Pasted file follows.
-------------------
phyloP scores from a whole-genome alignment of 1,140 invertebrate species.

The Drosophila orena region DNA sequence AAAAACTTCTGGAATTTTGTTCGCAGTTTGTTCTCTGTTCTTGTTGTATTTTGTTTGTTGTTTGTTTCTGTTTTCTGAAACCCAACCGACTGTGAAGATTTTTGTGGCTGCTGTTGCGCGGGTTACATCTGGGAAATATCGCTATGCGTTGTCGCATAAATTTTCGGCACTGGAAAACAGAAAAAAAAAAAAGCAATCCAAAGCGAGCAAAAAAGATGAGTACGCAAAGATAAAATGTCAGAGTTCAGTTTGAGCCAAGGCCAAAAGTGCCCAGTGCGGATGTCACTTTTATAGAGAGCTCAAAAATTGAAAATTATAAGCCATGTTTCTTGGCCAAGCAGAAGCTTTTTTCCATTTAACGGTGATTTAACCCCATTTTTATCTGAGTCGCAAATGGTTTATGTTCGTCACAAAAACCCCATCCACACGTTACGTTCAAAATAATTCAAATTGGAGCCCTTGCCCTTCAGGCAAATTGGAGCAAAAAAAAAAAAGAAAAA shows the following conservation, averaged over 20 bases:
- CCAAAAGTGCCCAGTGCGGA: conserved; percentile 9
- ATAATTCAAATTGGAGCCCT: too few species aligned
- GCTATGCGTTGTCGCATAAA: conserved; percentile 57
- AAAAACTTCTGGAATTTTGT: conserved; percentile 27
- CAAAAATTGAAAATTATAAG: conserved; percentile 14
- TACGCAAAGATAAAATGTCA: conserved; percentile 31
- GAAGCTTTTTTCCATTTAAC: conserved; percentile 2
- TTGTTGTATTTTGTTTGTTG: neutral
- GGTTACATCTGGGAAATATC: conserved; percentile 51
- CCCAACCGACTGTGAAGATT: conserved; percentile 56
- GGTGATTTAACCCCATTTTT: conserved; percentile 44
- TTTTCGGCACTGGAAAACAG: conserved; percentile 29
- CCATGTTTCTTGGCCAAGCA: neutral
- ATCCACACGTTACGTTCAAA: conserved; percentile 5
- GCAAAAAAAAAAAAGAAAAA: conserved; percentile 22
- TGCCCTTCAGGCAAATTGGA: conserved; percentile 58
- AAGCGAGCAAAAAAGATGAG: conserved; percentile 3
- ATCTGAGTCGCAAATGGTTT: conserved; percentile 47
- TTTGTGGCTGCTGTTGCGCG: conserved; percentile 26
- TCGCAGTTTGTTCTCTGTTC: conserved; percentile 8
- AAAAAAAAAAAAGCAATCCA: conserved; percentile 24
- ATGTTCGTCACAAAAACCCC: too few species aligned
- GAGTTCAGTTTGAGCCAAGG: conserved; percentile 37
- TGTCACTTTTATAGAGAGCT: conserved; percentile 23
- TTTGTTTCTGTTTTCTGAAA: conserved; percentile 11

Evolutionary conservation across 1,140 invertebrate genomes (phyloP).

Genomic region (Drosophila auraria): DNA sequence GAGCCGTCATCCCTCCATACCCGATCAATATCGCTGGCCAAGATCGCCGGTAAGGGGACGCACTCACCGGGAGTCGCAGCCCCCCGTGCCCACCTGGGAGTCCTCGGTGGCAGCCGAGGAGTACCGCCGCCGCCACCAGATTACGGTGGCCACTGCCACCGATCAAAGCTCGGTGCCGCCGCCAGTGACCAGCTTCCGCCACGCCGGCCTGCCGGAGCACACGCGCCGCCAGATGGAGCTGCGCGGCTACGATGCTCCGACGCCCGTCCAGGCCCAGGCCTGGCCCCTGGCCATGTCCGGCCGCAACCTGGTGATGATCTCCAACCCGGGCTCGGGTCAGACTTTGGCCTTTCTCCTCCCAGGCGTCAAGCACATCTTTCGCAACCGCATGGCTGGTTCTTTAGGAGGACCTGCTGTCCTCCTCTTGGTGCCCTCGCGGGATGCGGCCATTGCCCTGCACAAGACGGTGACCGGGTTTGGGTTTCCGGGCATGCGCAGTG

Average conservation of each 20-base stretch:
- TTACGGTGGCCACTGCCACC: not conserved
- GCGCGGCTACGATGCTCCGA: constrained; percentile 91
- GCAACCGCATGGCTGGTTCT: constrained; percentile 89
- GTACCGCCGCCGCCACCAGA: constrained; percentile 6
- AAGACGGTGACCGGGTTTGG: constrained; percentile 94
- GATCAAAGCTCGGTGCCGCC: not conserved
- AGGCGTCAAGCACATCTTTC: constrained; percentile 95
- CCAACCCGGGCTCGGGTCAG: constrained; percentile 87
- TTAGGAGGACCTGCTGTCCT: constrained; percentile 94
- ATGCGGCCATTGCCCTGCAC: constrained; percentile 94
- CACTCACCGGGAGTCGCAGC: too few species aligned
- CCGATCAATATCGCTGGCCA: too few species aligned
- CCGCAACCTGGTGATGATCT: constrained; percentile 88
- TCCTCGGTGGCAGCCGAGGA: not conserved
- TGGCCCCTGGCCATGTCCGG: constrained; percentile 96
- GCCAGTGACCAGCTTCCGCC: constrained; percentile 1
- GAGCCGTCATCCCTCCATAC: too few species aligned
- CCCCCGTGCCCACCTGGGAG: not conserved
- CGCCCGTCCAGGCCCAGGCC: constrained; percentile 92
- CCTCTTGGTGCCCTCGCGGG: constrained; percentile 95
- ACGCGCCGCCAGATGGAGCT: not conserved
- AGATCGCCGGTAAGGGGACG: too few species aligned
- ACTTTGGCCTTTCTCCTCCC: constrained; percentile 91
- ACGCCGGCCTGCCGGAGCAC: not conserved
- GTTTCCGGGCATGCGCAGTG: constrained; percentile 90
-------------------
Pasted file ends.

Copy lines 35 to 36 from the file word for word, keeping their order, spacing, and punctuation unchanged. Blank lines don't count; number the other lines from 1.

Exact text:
- AAGACGGTGACCGGGTTTGG: constrained; percentile 94
- GATCAAAGCTCGGTGCCGCC: not conserved